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Anti-hunt activist pleads not guilty
By BRENDAN BERLS
(newton)Herald Staff Writer
VERNON — A Highland Lakes man appeared briefly in municipal court Tuesday afternoon on charges that he threatened a park ranger and two hunters during last week's controversial black bear hunt.
Albert Kazemian, 49, appeared in court without an attorney, and his appearance lasted just a few minutes as Judge C. William Bowkley Jr. read the complaints against him and told him he must appear in Superior Court in Newton on Dec. 27.
Kazemian did not speak during the hearing except to say, "I'm pleading not guilty."
Kazemian is one of four anti-hunt activists arrested last Wednesday after a confrontation in Wawayanda State Park with three hunters — one of whom turned out to be a park ranger in disguise.
All four activists face charges of hunter harassment, disorderly conduct, obstructing the administration of law and resisting arrest, all for allegedly yelling at the hunters and blocking their path into the woods to prevent them from hunting.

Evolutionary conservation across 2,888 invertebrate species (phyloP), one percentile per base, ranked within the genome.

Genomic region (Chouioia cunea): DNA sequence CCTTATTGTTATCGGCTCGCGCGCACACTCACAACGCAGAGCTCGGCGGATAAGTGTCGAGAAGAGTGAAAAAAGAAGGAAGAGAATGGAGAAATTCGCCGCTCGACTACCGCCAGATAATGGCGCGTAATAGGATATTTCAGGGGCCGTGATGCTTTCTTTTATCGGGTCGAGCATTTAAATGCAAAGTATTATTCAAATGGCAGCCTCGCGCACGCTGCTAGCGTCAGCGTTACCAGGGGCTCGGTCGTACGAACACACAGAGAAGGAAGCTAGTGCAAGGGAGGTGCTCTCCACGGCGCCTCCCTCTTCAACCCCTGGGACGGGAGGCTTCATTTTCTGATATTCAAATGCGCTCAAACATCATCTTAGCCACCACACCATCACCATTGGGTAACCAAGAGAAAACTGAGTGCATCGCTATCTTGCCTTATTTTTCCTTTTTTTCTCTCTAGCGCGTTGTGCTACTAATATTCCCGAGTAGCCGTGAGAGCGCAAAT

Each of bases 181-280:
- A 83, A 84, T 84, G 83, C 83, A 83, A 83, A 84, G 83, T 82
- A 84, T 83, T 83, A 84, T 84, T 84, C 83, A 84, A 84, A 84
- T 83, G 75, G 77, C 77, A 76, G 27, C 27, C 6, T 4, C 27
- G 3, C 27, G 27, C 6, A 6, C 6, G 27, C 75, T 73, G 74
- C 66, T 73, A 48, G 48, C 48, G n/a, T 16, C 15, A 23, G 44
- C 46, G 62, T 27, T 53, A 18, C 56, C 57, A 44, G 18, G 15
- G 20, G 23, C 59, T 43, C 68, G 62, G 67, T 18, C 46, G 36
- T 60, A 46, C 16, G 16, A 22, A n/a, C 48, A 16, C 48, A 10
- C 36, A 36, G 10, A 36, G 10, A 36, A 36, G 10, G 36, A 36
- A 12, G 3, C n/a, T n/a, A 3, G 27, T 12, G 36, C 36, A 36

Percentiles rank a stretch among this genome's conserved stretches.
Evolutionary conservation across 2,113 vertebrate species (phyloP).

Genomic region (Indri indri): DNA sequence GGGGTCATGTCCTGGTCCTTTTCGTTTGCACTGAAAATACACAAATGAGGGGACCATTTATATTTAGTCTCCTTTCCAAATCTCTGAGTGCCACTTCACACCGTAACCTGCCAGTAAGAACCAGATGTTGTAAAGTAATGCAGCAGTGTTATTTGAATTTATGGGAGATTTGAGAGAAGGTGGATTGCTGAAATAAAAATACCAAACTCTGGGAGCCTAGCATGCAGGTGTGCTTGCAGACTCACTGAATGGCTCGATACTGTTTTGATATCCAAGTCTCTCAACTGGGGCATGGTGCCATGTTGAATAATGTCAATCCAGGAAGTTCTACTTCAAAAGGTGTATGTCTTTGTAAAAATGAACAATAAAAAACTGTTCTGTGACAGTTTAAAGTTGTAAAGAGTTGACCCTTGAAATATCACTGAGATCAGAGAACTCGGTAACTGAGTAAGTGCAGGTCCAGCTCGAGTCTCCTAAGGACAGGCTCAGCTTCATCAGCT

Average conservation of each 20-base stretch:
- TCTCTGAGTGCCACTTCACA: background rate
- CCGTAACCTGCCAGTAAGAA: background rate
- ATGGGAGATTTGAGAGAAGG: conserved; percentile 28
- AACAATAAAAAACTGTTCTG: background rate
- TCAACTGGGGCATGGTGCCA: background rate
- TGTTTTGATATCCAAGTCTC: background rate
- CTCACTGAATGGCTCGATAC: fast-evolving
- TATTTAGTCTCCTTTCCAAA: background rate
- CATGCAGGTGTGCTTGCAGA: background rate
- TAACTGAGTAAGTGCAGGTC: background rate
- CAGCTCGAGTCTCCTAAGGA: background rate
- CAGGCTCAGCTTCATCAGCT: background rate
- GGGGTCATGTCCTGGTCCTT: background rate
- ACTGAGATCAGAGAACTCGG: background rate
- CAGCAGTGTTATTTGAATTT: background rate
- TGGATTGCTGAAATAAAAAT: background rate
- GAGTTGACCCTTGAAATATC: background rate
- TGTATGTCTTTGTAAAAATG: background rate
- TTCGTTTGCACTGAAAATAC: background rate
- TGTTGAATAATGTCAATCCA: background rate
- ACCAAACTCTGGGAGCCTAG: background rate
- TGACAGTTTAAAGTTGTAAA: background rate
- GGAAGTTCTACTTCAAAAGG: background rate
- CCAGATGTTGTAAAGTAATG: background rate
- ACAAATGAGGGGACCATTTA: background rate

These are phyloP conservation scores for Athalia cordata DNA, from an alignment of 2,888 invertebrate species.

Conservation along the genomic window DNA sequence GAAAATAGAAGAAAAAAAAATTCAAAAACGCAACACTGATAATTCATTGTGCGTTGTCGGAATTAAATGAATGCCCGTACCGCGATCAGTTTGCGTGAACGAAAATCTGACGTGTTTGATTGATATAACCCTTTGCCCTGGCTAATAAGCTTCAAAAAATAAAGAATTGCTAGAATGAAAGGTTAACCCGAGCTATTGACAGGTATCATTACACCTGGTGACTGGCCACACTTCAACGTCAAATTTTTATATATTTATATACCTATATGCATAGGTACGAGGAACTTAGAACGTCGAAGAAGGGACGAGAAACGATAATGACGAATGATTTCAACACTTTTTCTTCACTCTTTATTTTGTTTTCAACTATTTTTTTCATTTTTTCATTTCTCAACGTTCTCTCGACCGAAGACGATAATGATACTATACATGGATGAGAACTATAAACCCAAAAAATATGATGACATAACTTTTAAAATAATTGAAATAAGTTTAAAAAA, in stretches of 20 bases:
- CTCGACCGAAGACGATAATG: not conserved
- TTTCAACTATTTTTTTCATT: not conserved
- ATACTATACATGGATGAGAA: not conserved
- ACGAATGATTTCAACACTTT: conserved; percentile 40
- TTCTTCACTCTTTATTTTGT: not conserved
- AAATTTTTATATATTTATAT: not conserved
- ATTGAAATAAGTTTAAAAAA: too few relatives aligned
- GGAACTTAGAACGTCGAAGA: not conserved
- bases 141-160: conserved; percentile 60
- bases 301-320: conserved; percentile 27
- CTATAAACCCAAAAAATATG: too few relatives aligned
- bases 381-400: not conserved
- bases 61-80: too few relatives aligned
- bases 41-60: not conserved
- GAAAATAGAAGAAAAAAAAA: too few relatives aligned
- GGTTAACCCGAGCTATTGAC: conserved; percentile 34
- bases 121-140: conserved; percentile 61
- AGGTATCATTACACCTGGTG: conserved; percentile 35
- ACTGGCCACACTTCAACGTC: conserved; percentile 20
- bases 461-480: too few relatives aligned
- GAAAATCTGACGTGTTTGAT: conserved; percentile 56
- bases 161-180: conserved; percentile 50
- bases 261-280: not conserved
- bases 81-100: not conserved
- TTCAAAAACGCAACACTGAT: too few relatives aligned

Kazemian faces an additional, much more serious charge of making terroristic threats — punishable by a fine of up to $15,000 and three to five years in prison — for allegedly telling the hunters he would "get my Arab friends to hunt you down; see how you like it."
Fellow activists, who had earlier vowed to stay within the confines of the law while opposing the hunt, have decried the arrests as a "sting operation" designed to ensnare the protesters. State officials say the park ranger was simply responding to hunters' complaints by going into the woods in disguise.
Neither Kazemian nor his companions, including at least one of his co-defendants, who accompanied him to court in a show of moral support, would comment after his appearance. It was unclear whether the group had yet retained attorneys.
An additional six hunters were arrested Saturday at a protest on the final day of the hunt. All six are charged with obstructing the administration of law. Two hunters were also arrested over the course of the six-day hunt; they face poaching charges.
A total of 297 bears were killed in the hunt — a decline from the 328 killed in 2003's black bear hunt, which was New Jersey's first since 1970.